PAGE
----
Top 5 Mountain Biking Tips

Written by Physiotherapist Amanda Sin, Edited by Student Kinesiologist Janice Leung

Photo by Jose Soutto obtained from Wikimedia Commons

Photo by Jose Soutto obtained from Wikimedia Commons

Compare mountain biking to biking on the road, and for most road cyclist beginners or novices, their hearts may skip a beat or two if they aren’t natural adrenaline junkies. It’s hard to fathom how mountain bikers can navigate tree roots and rocks while flying down a decline or curve. The thought easily brings an ache despite the chamois pads in cycling shorts. Riding a bike gives you the sense of freedom to explore where you want while covering lots of ground. But maybe sometimes it gets a bit too monotonous riding on the road for hours. If you’re curious to mix things up a bit and try your wheels in the realm of off-road riding, here are 5 tips to help you have an easier transition into the mountains and beyond.

1. Look ahead and towards where you want to go.
Your bike will go where you’re looking, so don’t stare at the obstacle that you don’t want to hit. Look ahead at the line you want to take and your bike will go there.

2. Stand up.
When going downhill or over obstacles, stand up out of the saddle. This will give you more control and stability. Keep your arms and legs relaxed. As the terrain gets steeper or more obstacles appear, increase the bend in your arms and legs to increase stability.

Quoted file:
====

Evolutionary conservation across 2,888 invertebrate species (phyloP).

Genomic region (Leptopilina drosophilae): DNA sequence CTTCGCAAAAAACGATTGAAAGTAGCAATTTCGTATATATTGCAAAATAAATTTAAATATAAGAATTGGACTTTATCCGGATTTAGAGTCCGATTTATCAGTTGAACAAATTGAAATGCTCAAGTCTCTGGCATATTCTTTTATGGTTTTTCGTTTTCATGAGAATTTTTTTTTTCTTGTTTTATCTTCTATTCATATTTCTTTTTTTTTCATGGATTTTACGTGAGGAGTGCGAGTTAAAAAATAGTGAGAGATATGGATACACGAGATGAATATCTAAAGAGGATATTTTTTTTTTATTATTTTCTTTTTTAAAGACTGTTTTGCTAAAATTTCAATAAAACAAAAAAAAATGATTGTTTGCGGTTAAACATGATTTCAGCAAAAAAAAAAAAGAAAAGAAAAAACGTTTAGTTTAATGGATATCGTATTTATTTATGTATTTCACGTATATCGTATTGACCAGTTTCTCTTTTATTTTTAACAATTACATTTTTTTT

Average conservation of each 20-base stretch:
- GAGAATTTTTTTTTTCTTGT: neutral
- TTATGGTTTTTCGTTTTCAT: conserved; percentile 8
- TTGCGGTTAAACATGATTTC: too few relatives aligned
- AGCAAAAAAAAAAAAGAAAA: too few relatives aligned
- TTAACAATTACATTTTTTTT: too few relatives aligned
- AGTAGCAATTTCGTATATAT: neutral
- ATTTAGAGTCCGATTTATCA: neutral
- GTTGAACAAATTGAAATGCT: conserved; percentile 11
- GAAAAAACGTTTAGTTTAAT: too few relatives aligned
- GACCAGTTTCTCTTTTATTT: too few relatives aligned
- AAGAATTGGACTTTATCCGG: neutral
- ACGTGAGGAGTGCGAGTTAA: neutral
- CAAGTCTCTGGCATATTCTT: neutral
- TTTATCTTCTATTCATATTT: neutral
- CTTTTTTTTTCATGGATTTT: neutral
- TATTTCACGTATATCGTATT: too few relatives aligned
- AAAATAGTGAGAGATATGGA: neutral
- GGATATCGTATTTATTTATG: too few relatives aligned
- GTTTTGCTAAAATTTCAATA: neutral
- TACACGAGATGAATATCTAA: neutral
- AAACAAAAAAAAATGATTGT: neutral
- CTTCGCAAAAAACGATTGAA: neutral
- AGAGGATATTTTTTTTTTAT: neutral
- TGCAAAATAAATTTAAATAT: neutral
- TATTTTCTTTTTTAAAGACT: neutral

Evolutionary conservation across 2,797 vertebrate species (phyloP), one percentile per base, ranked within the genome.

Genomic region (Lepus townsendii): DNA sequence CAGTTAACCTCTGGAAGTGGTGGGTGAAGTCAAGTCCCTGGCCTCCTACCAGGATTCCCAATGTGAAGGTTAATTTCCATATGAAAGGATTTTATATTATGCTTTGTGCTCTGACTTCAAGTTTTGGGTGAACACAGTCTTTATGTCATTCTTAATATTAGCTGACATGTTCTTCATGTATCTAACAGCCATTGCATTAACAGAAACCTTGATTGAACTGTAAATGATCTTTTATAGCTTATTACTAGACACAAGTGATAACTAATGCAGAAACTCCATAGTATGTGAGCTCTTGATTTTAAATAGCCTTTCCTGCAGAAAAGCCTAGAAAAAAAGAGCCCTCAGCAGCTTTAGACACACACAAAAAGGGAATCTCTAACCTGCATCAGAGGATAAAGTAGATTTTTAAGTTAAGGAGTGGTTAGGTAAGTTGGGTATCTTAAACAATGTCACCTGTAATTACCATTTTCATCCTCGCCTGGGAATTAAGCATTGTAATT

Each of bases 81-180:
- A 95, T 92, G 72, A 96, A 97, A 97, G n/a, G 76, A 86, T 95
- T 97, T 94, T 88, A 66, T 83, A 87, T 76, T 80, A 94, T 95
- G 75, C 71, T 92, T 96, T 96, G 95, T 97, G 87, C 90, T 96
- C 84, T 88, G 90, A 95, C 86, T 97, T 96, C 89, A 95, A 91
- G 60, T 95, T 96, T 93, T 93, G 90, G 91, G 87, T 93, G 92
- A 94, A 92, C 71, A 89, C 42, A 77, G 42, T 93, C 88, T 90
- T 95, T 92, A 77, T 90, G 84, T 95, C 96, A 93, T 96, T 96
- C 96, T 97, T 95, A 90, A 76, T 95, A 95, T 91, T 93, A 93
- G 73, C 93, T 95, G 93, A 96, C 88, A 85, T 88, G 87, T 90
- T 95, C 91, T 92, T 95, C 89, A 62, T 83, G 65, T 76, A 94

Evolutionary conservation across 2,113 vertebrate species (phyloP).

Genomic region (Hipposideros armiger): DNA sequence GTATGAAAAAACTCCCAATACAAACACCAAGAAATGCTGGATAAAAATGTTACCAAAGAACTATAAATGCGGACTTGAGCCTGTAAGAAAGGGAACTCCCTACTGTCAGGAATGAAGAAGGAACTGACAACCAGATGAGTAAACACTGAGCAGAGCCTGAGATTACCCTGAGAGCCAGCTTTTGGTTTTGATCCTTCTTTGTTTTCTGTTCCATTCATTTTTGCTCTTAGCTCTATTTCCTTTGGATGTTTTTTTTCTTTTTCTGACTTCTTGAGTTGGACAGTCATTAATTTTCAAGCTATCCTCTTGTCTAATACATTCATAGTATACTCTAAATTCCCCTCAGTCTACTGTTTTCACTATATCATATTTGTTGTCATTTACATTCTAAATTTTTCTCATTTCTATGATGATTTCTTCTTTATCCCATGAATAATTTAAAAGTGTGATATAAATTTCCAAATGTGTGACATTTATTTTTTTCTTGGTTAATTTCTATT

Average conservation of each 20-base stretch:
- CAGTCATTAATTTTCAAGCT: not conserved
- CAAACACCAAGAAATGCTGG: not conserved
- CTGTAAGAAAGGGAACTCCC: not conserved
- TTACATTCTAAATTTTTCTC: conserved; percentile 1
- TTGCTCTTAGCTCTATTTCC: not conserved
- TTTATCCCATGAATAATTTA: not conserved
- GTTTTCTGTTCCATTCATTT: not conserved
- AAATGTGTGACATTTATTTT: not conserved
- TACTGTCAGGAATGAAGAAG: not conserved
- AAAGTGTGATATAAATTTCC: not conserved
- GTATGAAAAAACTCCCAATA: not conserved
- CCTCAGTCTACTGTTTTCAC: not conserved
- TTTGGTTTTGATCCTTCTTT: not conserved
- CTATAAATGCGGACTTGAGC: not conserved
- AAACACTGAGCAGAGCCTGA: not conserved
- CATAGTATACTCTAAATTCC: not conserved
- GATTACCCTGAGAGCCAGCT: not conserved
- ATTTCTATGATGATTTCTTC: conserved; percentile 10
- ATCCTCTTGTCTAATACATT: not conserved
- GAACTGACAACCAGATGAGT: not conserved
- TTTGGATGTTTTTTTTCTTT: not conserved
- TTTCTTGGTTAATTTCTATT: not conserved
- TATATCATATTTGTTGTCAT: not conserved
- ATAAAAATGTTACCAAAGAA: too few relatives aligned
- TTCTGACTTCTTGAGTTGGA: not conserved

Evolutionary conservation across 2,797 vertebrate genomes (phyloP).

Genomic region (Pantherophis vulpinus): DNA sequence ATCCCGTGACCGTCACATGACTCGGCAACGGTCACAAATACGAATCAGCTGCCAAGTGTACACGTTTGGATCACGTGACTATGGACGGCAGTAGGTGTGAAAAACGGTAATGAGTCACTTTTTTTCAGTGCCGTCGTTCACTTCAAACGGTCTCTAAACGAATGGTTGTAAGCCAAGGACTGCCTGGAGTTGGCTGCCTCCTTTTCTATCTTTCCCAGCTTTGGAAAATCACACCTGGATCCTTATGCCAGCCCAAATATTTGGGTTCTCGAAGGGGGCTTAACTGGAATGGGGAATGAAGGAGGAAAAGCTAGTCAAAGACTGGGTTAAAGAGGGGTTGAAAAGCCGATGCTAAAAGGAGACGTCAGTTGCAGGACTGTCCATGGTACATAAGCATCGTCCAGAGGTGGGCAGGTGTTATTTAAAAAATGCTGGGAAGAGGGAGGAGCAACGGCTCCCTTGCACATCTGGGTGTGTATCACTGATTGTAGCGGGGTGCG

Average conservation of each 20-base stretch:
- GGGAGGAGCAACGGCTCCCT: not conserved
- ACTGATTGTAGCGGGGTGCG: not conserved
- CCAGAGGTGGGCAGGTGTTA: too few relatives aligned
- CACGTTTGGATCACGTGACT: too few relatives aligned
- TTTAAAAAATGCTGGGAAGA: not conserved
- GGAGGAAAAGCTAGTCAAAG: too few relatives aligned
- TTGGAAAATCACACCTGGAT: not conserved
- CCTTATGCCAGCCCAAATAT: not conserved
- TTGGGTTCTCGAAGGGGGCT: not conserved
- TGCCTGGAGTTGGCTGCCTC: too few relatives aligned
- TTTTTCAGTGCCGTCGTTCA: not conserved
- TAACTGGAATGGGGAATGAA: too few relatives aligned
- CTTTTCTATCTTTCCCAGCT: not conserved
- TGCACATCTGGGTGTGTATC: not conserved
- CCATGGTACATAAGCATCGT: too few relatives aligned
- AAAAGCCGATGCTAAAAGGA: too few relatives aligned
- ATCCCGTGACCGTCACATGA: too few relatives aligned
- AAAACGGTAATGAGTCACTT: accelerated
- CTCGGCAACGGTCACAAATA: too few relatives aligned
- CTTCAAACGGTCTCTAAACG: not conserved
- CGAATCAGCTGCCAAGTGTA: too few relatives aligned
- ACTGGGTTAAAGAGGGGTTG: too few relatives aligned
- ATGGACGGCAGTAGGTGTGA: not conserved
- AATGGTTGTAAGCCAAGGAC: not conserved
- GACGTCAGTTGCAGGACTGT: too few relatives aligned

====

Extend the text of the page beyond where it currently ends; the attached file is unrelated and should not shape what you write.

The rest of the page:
3. Modulate your braking.
Be familiar with which brakes are for your front and rear wheels respectively. Your front brake is more powerful and will slow your bike down more than the rear brake. If you simply don’t want to go any faster, mostly use your rear brake. If slowing down is the priority, then use more of the front brake. Think of your brakes as dials that can be turned up and down, as opposed to on and off. This allows you to control the bike while slowing down in a controlled manner.

4. Move forward when climbing a steeper hill.
As the hill gets steeper, moving your weight forward on the saddle will help to keep both wheels on the ground and it’ll be easier to control your bike.

5. Be prepared.
Always leave home with a tool kit that will allow you to change a flat tire and tighten bolts on your bike should they become loose. Also, make sure you bring adequate food and water for the duration of your ride.


About the Author
As a member of the Canadian National Mountain bike team, Amanda has represented Canada at many international events. In 2011 she won a bronze medal at the Pan American Games, and in 2012 qualified to the Olympic Selection Pool for the London Games. Amanda joined the team and has been working at Movéo since March, while still instructing and racing on her bike!

 

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